Maternal and Paternal Attributions in the Prediction of Boys' Behavior Problems Across Time
Journal of Clinical Child & Adolescent Psychology
Maternal and paternal attributions in the prediction of boys' behavior problems across time. Abstract Objective: Examine the extent to which mother and father attributions for child behavior problems predict child behavior problems over time, accounting for the other parent's attributions, initial child problems and the child's ADHD status. Method: Parents of 7 to 12 year old boys with (n = 26) and without (n =38) ADHD participated. Parents completed the Strengths and Difficulties Questionnaire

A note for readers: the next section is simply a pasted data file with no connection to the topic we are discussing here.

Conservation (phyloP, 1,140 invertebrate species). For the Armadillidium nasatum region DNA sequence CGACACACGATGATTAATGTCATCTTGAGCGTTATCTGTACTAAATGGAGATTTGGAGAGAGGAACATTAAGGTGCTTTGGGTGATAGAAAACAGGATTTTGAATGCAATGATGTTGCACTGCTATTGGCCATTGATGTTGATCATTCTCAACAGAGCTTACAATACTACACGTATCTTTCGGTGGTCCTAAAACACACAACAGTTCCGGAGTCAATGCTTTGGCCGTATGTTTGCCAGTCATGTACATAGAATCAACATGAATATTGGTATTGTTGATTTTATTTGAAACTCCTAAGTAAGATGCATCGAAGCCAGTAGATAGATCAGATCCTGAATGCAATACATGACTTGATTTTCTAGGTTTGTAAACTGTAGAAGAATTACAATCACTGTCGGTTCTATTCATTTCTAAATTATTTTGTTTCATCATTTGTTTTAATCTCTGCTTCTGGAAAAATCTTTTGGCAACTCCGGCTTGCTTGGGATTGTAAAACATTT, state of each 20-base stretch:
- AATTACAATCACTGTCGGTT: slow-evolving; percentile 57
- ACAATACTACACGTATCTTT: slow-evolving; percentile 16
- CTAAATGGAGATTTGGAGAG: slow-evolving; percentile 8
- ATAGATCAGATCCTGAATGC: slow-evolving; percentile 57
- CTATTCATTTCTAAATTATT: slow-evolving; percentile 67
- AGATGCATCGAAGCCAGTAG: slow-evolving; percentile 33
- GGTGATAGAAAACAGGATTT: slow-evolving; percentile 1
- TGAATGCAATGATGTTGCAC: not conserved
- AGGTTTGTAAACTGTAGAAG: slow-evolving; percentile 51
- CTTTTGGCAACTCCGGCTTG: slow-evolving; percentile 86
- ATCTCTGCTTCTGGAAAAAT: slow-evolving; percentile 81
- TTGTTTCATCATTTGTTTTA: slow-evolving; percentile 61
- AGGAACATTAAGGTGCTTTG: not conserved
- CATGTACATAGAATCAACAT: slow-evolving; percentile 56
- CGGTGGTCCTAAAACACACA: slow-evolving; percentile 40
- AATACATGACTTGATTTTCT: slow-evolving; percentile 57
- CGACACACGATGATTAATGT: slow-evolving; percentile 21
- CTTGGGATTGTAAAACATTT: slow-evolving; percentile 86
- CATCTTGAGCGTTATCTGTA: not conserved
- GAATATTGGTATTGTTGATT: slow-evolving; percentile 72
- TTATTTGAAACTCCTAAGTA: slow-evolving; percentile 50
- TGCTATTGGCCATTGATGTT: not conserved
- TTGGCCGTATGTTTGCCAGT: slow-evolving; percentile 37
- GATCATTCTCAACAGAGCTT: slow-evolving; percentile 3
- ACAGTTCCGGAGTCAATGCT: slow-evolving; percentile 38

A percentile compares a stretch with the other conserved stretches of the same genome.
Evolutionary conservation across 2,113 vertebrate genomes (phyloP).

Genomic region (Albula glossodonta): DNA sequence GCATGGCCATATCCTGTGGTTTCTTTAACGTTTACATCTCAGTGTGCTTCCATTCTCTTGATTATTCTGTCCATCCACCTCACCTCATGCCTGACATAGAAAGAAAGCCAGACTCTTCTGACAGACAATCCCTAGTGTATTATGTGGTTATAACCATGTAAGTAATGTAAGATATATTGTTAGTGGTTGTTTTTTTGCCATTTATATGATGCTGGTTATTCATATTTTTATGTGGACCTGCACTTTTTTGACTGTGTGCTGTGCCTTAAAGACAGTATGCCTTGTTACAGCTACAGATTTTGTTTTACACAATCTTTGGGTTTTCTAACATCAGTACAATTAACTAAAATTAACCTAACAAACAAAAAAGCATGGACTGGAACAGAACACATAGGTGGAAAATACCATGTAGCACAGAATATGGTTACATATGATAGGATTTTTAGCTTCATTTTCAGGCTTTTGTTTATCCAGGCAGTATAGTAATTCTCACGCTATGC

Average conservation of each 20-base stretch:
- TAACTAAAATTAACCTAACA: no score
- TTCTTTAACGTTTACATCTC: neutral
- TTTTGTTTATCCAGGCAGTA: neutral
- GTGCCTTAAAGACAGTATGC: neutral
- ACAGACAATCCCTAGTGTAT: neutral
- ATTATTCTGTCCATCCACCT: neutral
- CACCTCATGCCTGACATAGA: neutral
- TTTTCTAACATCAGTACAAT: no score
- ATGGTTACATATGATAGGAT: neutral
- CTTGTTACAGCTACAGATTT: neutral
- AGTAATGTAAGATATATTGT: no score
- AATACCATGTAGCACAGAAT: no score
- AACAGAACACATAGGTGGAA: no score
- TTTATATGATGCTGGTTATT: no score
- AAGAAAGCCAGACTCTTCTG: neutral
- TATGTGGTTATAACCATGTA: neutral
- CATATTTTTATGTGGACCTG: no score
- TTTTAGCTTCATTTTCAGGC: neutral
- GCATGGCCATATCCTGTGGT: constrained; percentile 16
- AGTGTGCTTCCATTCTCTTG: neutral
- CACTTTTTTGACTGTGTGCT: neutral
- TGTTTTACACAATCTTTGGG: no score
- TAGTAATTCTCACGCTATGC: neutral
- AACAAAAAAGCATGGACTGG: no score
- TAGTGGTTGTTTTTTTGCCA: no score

... (SDQ) as a measure of their son's behavior problems as well as the Written Analogue Questionnaire (WAQ), reporting their attributions for child behavior problems. Parents completed the SDQ a second time 7 months later. Results: Both mother and father attributions were associated with child behavior problems at Time 1 and again 7 months later. However, when ADHD status and the other parent's attributions for child behavior were controlled, only father attributions predicted child behavior problems, and continued to be uniquely predictive of child behavior problems at Time 2 even with initial child behavior problems controlled. Conclusion: Father attributions provide unique information above and beyond mother attributions when considering current and future child behavior problems. Parental attributions reflect their interpretations and causal explanations for child behaviors. Negative parental attributions are those in which parents see their child's problem behavior as intentional, pervasive and stable over time, and the child is held responsible for the outcomes of the behavior. Such attributions are associated with a range of child problems (Bugental & Johnston, 2000), and are predictive of these problems above and beyond the contributions of child characteristics (e.g., Johnston, Hommersen, & Seipp, 2009). Recent studies suggest that mother and father attributions may be differentially predictive of child problems (e.g., Werner, 2012) and in this study, we extend this previous research, and investigate whether both mother and father attributions are concurrently and longitudinally associated with child behavior problems. Parental Attributions and Child Attention-Deficit/Hyperactivity Disorder (ADHD) Previous studies have found that parents of children with ADHD offer different, often more negative, attributions for child misbehavior than parents of typically developing children (e.g., Johnston et al., 2009; Markel & Wiener, 2012). Indeed, the chronic nature of child ADHD and its association with pervasive impairments in a variety of domains, including parent-child interactions (Barkley, 2006), leads parents of children with ADHD to experience significant stress and parenting challenges (Deault, 2010), and is a likely influence on these attributions. In addition, ADHD is highly comorbid with psychopathologies including opposition/conduct problems (30-60%) and mood/anxiety symptoms (20-40%; Barkley, 2006) and parental attributions for these types of associated problems may play an important role in predicting their presence and/or development over time. Thus, our inclusion of children with and without ADHD allows not only for coverage of a range of parent attributions, but also for clarity in controlling PARENTAL ATTRIBUTIONS AND BOYS' BEHAVIOR ACROSS TIME 4 for ADHD when testing unique links between parental attributions and general child problems.